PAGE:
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Chicago rock-noir stalwarts The Great Crusades will release their eighth album, Thieves of Chicago this Autumn. This band is “coming home” to Parasol Label Group's Mud Records imprint, which released the Crusades’ first album, The First Spilled Drink of the Evening, nearly 20 years ago. Thieves of Chicago delivers demented rockers and a number of the band’s patented dramatic ballads but also ventures into new territory with country and folk flavors and a simmering desert atmosphere.
The opener “This City Is A Shambles Tonight” with its mix of Mott the Hoople and Sister Double Happiness is an all-out rocker. It leads into the hypnotic desert feel of “The Devil And All His Relations,” which could be described as Calexico meets Tito and Tarantula, with trumpets, castanets, Spanish guitars and electrified desert twang. “Sometimes on Sundays Too” is a piece of storytelling folk rock in the Dylan/Lanegan/Cave tradition while “Another Song About You” (with surf guitars) and “Naked Arms” (with Krumm in the crooner role) are a return to desert rock a la Greyhound Soul and Thin White Rope. With “The Right Way to be Wrong,” the Great Crusades raise their level of volume, electrification and punch. The song is a roaring blues rocker based on a riff that’ll remind experienced listeners of Norman Greenbaum’s “Spirit in the Sky.” “Why Did You Make Me Care?” is the album’s only cover, written by Beck (Hansen), a whiskey bar/sea shanty-type number (think “Alabama Song” in the Doors’ version) with a wonderfully chaotic arrangement of horns and steel guitar.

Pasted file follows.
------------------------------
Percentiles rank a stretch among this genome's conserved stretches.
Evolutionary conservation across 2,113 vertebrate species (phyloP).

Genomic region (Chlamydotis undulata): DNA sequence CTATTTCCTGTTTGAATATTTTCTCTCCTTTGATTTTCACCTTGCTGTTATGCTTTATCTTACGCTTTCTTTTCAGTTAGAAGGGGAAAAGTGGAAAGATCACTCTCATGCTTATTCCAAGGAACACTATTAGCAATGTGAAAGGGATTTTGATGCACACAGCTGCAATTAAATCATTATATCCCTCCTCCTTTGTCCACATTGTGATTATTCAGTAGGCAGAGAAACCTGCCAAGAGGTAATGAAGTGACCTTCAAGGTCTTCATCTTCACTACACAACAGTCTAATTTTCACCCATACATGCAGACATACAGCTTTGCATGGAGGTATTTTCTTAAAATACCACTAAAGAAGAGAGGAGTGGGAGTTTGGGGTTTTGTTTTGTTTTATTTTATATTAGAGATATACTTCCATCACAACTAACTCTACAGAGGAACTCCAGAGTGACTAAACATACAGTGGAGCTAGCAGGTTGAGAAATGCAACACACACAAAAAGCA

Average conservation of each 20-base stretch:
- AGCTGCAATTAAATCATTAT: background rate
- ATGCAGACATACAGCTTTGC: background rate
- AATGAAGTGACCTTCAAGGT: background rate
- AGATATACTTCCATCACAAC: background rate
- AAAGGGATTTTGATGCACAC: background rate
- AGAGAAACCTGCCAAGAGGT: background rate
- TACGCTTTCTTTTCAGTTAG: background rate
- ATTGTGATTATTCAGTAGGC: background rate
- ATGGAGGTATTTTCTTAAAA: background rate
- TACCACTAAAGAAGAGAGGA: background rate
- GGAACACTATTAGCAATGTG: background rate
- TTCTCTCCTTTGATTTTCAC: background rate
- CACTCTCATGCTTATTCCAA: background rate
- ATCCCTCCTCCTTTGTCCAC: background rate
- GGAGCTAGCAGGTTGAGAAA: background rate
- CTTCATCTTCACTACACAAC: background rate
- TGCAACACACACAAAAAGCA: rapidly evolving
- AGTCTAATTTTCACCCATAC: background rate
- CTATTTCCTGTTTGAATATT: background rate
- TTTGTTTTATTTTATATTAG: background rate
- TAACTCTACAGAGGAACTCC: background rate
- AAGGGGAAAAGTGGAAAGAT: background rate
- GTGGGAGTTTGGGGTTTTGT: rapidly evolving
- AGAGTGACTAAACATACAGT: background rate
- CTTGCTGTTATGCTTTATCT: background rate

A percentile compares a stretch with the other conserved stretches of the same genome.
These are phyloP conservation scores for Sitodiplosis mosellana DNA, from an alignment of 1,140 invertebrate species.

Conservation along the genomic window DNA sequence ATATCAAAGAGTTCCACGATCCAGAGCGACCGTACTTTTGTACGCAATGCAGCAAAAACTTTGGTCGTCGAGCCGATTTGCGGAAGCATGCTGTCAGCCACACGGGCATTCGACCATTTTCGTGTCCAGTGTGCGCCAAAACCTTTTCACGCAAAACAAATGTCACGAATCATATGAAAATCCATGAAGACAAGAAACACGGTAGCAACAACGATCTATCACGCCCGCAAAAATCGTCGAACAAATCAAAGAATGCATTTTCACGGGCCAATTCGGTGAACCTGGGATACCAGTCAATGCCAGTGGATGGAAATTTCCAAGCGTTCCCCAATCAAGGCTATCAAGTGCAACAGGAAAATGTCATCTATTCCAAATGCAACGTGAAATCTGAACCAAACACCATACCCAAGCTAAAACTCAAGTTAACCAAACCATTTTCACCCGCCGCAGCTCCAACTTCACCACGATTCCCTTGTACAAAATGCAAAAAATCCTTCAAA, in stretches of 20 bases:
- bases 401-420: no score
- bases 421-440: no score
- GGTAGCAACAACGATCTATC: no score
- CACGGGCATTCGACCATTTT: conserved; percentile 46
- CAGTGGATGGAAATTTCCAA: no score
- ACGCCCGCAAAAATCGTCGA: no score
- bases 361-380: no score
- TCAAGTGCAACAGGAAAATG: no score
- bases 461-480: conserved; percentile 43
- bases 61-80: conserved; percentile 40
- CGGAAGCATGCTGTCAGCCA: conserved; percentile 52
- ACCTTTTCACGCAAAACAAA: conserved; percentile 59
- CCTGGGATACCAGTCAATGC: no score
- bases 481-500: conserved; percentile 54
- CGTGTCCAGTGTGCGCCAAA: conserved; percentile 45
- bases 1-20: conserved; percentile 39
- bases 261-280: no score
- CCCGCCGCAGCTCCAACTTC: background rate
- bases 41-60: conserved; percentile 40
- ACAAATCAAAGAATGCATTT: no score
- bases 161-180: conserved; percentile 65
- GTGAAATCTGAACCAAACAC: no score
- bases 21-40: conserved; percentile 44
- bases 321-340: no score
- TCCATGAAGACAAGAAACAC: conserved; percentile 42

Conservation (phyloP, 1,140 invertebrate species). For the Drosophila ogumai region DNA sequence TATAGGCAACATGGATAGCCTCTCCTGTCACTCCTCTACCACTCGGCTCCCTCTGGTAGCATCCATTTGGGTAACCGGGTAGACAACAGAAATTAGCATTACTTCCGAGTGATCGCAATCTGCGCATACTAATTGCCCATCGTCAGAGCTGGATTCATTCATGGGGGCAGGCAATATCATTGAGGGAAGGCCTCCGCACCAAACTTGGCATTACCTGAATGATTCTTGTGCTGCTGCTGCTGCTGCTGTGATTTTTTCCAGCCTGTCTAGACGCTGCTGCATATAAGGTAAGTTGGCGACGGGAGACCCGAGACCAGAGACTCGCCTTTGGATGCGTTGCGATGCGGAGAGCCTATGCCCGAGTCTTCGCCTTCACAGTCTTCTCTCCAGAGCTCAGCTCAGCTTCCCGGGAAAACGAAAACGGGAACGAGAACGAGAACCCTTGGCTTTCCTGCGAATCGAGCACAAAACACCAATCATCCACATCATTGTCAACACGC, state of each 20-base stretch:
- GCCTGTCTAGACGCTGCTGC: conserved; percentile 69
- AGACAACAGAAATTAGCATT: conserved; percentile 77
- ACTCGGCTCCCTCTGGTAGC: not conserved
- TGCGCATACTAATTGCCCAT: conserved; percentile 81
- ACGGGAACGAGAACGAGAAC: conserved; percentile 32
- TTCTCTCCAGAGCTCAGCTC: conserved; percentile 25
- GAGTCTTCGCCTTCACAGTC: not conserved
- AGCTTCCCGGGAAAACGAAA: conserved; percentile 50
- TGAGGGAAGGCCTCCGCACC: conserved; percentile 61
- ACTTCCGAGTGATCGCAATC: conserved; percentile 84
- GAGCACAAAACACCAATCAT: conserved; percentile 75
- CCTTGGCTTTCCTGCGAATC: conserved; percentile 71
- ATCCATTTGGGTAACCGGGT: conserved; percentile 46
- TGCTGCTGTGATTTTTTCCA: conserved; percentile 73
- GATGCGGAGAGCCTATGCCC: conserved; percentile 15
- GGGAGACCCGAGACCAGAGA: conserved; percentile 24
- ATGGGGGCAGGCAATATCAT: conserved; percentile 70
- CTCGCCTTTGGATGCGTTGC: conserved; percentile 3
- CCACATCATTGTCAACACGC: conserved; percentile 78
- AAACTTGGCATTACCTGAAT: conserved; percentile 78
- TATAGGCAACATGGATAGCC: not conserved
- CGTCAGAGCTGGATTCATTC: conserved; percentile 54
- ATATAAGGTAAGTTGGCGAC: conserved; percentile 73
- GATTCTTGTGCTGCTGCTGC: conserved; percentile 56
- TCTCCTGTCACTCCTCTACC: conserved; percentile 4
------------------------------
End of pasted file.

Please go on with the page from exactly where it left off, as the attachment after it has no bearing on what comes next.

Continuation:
It’s followed by the title track—slow and dramatic with cello, acoustic guitars and mesmerizing, slightly crazed talk-singing. “Vandalia” is an homage to St. Louis, a former lover and Uncle Tupelo—mid-tempo country rock with beautiful pedal steel and casual vocal delivery by Krumm. After the straight, no-frills three-minute rock of “Time Capsule” and the slow-burn pathos ballad of “Cruel Joke,” the album ends with two very different tracks. There’s the aggressive, slide-guitar driven badass rock of “Til The Needle on the Record Goes to Bed—a hymn for vinyl lovers everywhere—and the steel-drenched, slow country rock of “Old Lovers, Old Friends,” which indeed puts the (virtual) needle to bed after 50 minutes of new Crusades music.